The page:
Army launches eight-week SHARP pilot course
January 29, 2014
By J.D. Leipold
- Army.mil: Sexual Harassment/Assault Prevention and Response Program - SHARP
- Army.mil: Inside the Army News
- STAND-TO!: Sexual Harassment/Assault Prevention
- Army SHARP Program
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- Victims of sexual assault 'safe with medical forensic nurses'
- Special care, treatment available to sexual assault victims
- In OER, NCOER Soldiers now evaluated on commitment to ending sexual harassment
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WASHINGTON (Army News Service, Jan. 29, 2013) -- The Army launched an eight-week Sexual Harassment/Assault Prevention and Response Program schoolhouse pilot program at Fort Belvoir, Va., Jan. 27, to better prepare sexual assault response coordinators, victim advocates and trainers.
The pilot program extends the training by an additional six weeks, and was directed by Army Chief of Staff Gen. Ray Odierno and the G-1 Lt. Gen. Howard B. Bromberg, after they brought in sexual assault response coordinators, or SARCs, and victim advocates, or VAs, from across the Army for a panel discussion during the June 10, Sexual Harassment/Assault Response and Prevention, known as SHARP, program stand-down.
SHARP Director Dr. Christine Altendorf opened day one of the pilot class of 31 Soldiers and civilian students, which consists of newly hired Mobile Training Team instructors and select SARCs and VAs from across the Army. She told them when they return to their commands to teach the 80-hour SHARP certification course, "you're going to have to get in there and say by-standing is not okay anymore.
"We have to reinforce that it's not the victim's fault and provide that environment of victim advocacy, and we also have to make sure we know what we're doing when it comes to prevention -- to keep it from happening in the first place," she said.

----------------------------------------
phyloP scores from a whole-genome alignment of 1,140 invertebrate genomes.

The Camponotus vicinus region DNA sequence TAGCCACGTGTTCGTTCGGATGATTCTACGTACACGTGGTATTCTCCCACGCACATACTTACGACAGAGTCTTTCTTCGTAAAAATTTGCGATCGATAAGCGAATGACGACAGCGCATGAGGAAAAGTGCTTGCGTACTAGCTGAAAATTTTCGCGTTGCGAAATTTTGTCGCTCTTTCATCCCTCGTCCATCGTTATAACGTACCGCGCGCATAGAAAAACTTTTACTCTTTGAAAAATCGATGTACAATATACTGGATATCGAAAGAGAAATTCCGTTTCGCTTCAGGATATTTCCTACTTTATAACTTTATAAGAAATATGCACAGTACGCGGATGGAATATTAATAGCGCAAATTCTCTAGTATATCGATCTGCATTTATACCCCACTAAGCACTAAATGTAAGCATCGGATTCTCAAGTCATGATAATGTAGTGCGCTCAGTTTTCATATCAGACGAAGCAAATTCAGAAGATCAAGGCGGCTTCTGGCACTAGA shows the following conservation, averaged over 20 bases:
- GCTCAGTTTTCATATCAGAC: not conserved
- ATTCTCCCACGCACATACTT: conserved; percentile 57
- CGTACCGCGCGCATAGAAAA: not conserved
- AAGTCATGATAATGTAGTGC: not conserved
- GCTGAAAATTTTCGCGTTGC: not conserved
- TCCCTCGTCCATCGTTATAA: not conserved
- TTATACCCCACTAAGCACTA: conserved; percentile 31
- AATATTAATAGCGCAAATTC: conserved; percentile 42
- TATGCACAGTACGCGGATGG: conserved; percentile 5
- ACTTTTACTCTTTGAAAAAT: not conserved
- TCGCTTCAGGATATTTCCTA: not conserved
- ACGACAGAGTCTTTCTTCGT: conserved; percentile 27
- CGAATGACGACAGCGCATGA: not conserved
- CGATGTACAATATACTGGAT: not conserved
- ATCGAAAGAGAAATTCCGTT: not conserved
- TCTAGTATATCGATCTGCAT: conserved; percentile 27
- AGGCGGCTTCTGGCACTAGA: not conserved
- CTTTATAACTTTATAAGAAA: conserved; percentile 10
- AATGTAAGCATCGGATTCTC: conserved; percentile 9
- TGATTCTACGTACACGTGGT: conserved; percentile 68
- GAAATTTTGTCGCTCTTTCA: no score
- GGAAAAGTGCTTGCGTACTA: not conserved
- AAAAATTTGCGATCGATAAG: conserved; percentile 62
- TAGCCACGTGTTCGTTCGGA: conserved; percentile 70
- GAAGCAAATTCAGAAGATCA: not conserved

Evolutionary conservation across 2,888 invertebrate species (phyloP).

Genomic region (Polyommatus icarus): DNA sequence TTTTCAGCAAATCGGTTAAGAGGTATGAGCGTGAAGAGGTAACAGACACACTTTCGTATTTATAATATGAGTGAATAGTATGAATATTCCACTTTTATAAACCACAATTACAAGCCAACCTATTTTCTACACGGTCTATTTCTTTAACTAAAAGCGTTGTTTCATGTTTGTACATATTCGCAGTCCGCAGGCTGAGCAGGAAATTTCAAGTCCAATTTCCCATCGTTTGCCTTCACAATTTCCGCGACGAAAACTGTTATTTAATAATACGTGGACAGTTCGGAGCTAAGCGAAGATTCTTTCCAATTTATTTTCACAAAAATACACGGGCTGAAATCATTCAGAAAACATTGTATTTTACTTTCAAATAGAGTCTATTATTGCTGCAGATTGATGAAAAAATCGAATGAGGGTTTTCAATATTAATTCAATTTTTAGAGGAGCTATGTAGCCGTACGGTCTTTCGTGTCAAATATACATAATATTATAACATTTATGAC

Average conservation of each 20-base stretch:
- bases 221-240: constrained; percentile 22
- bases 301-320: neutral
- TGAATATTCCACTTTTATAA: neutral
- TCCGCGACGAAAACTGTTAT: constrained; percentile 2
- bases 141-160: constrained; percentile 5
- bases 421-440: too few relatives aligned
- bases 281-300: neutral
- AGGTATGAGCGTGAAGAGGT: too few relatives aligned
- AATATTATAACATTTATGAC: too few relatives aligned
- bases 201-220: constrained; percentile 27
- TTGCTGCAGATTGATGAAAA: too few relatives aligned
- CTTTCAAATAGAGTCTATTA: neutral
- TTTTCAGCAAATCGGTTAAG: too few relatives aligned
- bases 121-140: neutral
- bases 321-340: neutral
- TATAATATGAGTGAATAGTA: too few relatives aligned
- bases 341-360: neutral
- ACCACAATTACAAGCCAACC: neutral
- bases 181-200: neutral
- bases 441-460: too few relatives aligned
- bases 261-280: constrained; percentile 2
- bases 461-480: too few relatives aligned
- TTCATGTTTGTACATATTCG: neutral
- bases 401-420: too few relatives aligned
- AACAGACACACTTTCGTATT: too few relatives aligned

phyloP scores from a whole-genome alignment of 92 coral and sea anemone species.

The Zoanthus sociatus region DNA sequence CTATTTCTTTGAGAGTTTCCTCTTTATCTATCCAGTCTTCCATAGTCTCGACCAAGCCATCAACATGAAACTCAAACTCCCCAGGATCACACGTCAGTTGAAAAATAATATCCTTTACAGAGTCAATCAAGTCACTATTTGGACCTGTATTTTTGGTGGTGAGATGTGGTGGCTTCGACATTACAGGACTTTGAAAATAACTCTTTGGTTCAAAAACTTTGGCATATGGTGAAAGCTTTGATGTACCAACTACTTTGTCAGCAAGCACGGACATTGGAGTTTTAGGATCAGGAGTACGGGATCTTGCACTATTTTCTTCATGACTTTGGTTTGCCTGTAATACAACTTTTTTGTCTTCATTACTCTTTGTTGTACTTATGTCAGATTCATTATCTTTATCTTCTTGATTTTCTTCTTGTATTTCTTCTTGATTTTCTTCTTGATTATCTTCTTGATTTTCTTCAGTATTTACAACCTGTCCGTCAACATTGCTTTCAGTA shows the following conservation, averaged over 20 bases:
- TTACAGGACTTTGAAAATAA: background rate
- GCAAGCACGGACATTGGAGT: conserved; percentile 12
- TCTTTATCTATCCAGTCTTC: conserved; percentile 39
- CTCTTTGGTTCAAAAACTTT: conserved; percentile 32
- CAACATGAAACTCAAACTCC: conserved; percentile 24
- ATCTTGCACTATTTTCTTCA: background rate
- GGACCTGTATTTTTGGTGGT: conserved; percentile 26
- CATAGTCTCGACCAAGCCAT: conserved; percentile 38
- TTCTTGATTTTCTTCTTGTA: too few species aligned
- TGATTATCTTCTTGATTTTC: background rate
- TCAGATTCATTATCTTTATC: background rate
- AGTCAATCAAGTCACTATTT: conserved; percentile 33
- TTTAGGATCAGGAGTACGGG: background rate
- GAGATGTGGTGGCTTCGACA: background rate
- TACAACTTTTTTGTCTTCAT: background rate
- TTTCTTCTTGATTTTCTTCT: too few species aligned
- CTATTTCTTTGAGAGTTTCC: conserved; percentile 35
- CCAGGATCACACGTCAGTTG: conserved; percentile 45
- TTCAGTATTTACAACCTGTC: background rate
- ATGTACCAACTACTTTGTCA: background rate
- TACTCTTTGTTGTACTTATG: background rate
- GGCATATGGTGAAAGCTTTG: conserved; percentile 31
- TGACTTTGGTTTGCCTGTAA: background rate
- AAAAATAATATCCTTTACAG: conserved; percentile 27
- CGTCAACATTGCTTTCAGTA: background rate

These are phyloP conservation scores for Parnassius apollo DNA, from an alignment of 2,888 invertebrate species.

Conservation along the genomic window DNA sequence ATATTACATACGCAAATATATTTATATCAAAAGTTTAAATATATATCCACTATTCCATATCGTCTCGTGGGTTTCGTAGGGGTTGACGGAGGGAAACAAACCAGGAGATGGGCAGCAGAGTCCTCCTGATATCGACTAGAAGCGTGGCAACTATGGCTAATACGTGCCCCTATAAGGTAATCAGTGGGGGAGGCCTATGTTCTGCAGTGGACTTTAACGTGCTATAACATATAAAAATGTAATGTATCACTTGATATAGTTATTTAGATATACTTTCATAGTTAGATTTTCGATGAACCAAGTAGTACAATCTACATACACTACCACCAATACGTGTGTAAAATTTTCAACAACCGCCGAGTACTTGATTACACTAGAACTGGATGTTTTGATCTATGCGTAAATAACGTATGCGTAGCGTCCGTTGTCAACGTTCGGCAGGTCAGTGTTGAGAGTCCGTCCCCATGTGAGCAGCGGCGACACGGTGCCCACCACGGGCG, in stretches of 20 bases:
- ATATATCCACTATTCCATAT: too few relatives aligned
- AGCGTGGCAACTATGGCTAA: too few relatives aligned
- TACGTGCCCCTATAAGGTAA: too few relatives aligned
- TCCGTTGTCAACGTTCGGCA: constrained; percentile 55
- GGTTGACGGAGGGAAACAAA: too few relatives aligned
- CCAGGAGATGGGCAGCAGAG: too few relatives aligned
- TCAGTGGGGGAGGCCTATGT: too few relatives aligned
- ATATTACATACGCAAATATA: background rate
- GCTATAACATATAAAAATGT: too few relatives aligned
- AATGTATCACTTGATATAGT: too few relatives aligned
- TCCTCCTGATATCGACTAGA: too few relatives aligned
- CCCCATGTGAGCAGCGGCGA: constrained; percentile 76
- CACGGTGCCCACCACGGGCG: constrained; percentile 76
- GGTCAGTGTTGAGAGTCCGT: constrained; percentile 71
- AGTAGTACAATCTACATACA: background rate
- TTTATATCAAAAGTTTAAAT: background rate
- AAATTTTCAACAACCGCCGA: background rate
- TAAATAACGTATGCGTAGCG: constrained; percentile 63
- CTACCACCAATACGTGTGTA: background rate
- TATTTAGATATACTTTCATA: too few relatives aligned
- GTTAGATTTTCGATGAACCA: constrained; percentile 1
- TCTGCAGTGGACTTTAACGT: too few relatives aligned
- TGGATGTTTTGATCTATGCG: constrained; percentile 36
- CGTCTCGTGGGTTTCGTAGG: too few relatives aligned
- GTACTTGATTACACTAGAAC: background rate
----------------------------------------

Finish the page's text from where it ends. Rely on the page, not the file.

Subject matter experts from the Army Management Staff College, the Office of the Army Surgeon General, Army Criminal Investigation Command, and the Office of the Judge Advocate General are scheduled to address the class at different times during the course. Additionally, the Army Training Support Center will prepare trainers to facilitate small group instruction. Students will also be provided blocks of instruction on materials incorporated from the Defense Equal Opportunity Management Institute and the Inspector General School.
The curriculum includes training in the importance of resiliency; prejudice and discrimination; how to establish a foundation for a culture of prevention as well as the investigative and legal processes, ethics, and victim healthcare management. Students will receive more situational-type training in scenarios that are typically encountered by SARCs and VAs. Blocks of instruction to help broaden skill sets will also be held in conflict resolution and in presenting and conducting training.
Graduates will then return to the field and, in addition to teaching, the certification course at the battalion level and below, they will assist commands with executing SHARP annual unit refresher training and present SHARP senior leader briefs.
Altendorf said the Defense Department was taking a hard look at the pilot course.
"What we're trying to do is professionalize the career," she said. "There's not [military occupational specialty] right now for full-time VAs and SARCs, but we need to make sure that we all have a really good understanding, so professionalizing is where we want to go with this course."
Altendorf said the Army had 2,149 reports of sexual assault in 2013, which was about a 50-percent increase over what was reported in 2012, but that ranges from "touch" to rape, and they are not one in the same, she emphasized.
"We intend to delve into the data and do a full analysis of the reports. This will allow us to better understand the all the varying aspects of an incident and ensure we are able to communicate the proper information as related to data," Altendorf explained.
"A lot of the time, victims will delay reporting, it's something that could have happened a year or two, or even five years ago and they couldn't bring themselves to report it at the time, but now they can," Altendorf said. "So we have to break down what occurred in this year, which is what leads us to believe that we think we're creating an environment where victims are feeling comfortable in coming forward."